Fraudsters devise new coronavirus scams and revive old tricks as householders report hard-sell visits.
Doorstep scammers are back in business after lockdown, as investigators issue warnings over a silent epidemic of unrecorded crime.
Almost £19m was lost to doorstep crime last year, according to the UK’s national reporting centre for fraud and cybercrime, Action Fraud. That’s despite a year’s worth of varying restrictions that should have meant very few unexpected visitors to homes.
With many “in-person scams like this dramatically underreported, the figures are likely to be far higher, consumer group Which? has warned.
And now, as more restrictions are lifted, experts are warning of an imminent boom in scams.
Doorstep deceit comes in many forms. Fraudsters might offer building, gardening or home-improvement services, then overcharge for or never complete the work. They often pose as salespeople or charity workers as a means of parting people from their hard-earned cash.
Reports to police for this type of fraud in April last year were 46 per cent lower than April 2019 as doorstep sellers were banned during the lockdown. However, by the summer, reports of doorstep scams had returned to pre-pandemic levels, with fewer restrictions stopping fraudsters from going out.
Which? has found that scammers have exploited vulnerable people’s uncertainty and isolation, using the pandemic as an opportunity to create new coronavirus frauds, as well as recycling old scams.
Since the start of the first lockdown last March, 16 per cent of people have received unsolicited visits from someone claiming to be a salesperson or charity worker, the research found.
Although it is unclear how many of these visits were scams, even genuine doorstep selling can leave consumers disadvantaged, unnerved and pressured, especially the elderly and vulnerable.
Just a week into the first lockdown, William Grayson, 81, from Weston-super-Mare, was visited at his home by two volunteers from a “Covid support group” who offered to do shopping and errands for him while he was shielding. He gave the young couple £200 cash over two visits for food and home essentials but never got his shopping.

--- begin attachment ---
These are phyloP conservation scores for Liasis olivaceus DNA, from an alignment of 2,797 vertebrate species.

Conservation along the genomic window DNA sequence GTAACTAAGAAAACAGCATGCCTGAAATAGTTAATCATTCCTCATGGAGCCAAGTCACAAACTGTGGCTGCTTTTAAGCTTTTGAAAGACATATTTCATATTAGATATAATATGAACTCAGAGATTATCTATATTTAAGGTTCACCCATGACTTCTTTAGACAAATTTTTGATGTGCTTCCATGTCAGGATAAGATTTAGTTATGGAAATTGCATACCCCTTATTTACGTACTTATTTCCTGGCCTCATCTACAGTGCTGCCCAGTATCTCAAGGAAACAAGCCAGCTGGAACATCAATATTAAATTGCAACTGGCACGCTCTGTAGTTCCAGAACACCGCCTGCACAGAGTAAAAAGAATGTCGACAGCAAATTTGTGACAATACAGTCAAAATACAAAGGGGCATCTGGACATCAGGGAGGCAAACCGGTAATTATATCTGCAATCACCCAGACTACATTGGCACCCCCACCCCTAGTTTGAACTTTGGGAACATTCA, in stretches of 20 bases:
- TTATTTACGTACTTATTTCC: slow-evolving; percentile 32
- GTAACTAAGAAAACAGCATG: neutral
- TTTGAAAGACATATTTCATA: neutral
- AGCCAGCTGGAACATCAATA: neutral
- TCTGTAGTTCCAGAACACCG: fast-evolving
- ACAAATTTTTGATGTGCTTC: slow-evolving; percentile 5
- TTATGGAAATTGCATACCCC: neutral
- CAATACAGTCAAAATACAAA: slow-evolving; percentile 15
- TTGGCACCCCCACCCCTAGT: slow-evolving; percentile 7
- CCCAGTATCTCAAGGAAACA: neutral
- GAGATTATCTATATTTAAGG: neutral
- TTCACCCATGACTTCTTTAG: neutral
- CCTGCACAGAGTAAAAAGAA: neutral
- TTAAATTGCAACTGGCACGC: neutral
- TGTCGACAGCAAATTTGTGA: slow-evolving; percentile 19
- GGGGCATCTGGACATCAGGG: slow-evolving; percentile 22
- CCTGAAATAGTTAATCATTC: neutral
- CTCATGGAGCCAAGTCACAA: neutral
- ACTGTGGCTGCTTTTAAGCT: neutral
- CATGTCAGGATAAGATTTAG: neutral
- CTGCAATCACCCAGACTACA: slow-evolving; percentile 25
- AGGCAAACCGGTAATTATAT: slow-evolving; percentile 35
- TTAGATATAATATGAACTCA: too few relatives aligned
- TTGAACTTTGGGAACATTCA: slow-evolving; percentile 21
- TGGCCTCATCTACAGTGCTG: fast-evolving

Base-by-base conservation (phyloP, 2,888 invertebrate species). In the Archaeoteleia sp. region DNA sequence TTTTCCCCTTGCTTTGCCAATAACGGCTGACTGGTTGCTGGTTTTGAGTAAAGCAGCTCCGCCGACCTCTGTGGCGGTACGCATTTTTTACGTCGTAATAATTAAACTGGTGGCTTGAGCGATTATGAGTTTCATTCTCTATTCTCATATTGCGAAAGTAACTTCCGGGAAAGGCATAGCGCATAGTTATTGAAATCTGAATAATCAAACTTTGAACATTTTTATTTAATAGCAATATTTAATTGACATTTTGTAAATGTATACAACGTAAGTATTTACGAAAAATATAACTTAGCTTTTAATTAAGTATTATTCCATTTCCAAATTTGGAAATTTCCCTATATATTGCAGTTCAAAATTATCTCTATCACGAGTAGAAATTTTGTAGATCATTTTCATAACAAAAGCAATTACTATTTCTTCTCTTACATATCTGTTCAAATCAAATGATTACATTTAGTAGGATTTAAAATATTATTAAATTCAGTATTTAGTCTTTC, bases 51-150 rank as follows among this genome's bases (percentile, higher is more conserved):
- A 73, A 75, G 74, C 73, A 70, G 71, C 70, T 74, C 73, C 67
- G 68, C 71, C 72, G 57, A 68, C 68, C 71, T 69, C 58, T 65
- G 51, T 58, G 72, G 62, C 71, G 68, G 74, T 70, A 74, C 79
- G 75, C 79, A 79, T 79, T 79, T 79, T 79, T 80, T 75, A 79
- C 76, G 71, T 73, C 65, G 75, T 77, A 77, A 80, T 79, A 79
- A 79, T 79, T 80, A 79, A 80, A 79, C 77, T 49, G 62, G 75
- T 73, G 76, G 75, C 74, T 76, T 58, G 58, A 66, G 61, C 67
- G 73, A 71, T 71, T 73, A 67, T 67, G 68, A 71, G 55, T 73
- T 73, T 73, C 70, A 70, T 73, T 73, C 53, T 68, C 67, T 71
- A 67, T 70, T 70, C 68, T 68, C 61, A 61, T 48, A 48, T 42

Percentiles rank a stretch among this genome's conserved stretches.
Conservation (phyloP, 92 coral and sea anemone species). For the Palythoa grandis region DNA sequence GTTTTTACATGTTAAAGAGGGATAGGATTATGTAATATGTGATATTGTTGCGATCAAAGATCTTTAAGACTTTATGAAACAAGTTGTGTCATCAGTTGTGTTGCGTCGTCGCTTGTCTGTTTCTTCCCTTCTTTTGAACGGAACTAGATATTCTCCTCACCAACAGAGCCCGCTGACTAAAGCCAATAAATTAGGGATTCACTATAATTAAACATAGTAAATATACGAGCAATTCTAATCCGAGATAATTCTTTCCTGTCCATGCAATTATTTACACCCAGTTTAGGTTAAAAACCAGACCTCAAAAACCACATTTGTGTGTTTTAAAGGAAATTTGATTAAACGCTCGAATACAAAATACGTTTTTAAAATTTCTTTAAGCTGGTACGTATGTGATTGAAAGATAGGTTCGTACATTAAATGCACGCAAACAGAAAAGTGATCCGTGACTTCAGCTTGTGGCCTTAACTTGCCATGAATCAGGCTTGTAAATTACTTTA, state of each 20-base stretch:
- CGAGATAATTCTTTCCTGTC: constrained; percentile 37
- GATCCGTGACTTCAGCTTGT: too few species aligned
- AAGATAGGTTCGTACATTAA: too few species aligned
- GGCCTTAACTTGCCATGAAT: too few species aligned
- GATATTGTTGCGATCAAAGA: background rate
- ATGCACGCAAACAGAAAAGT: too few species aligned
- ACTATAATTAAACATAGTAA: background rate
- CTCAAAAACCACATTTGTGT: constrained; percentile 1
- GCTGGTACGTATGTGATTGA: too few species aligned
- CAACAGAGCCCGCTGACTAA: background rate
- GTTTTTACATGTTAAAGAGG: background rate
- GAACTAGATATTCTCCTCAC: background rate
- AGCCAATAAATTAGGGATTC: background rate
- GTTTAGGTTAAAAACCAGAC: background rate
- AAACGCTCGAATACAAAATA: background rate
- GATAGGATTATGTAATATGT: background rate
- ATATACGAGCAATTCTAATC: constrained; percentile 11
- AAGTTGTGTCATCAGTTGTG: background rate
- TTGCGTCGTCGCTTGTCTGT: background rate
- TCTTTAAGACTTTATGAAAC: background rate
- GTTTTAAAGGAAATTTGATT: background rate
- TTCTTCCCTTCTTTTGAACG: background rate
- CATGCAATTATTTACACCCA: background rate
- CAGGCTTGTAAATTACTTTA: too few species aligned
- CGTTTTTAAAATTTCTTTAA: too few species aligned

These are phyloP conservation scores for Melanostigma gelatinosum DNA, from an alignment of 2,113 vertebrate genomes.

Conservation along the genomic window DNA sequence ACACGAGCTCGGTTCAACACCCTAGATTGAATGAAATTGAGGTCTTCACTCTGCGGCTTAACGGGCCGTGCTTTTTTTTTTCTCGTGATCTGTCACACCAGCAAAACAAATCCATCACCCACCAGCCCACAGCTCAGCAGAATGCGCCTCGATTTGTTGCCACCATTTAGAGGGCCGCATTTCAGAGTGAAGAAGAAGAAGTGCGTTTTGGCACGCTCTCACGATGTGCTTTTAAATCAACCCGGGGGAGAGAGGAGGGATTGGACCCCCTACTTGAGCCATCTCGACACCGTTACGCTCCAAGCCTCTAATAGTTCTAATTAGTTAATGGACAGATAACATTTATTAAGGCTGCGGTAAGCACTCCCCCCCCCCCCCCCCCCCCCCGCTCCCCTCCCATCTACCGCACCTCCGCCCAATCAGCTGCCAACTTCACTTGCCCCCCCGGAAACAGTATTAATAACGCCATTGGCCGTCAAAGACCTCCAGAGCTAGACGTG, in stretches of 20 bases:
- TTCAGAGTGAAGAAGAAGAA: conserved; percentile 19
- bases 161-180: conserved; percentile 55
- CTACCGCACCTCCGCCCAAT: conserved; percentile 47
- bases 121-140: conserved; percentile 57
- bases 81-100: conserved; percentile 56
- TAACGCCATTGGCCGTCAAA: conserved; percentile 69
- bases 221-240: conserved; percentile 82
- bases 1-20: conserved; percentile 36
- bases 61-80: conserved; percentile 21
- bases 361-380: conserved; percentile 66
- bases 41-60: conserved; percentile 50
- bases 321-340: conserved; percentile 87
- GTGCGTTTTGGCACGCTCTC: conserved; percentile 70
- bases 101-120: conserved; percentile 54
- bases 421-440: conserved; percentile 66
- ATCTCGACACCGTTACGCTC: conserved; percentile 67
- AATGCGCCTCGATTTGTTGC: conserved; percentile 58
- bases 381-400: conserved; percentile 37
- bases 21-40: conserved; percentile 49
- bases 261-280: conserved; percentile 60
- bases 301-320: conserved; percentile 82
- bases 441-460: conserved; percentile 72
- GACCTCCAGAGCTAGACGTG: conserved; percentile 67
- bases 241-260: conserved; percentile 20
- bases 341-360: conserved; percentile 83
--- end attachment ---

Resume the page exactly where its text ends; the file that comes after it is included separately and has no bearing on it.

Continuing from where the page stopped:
He said: “Realising these people were out to get me made a dark time even darker for me to be honest.”
Elsewhere, victims have reported visits by fraudsters claiming to be from their local NHS, offering fast-track services, testing and vaccines, as well as collecting donations for fake charities.
The NHS continues to stress that all testing and vaccine services are entirely free, and that nobody from the NHS will ever turn up at your door unannounced. Those being vaccinated at home are likely to be contacted in advance by the NHS or a district nurse to arrange an appointment.
Adam French, Which? consumer rights specialist, said: “It’s highly concerning that doorstep scammers are back in business and looking to exploit the pandemic in every way they can. We all need to be wary of anyone who knocks on our door unexpectedly.
“Adopting a blanket policy not to buy goods or services offered at the door is a sure-fire way to stop any would-be fraudsters in their tracks,” he adds. This should apply to anyone you haven’t made an appointment with, including utilities engineers.
“However, if you do decide to purchase something at your door, you should ask the seller for their ID or call the company to verify their identity before making any payments,” says French.
“If you encounter a fraudster, you should report this to Action Fraud in England or call Policing Scotland on 101 in Scotland, and if you have any safety fears, dial 999 immediately.”
Paying by card for services or products that were not provided could entitle victims to a refund under Section 75 or chargeback rules.
If you’re deceived into making a bank transfer to a fraudster, your bank may be able to reclaim the money or refund you under a voluntary code introduced in 2019, called the contingent reimbursement model.
The prevalence of cash in doorstep transactions makes recovery of notes and coins all but impossible.
The public are also being urged to check on elderly or vulnerable neighbours and relatives to ask whether they’ve had people calling and warn them to beware fraud. Neighbourhood Watch schemes and community groups can also be helpful in raising awareness of local scams.
Mr Grayson now refuses to open the door to anyone unless it’s an arranged visit from someone he knows. His son has also fitted a smart doorbell that films anyone who turns up.
Trading Standards says deterrents such as these and “no doorstep sellers” stickers in the window prove surprisingly effective deterrents.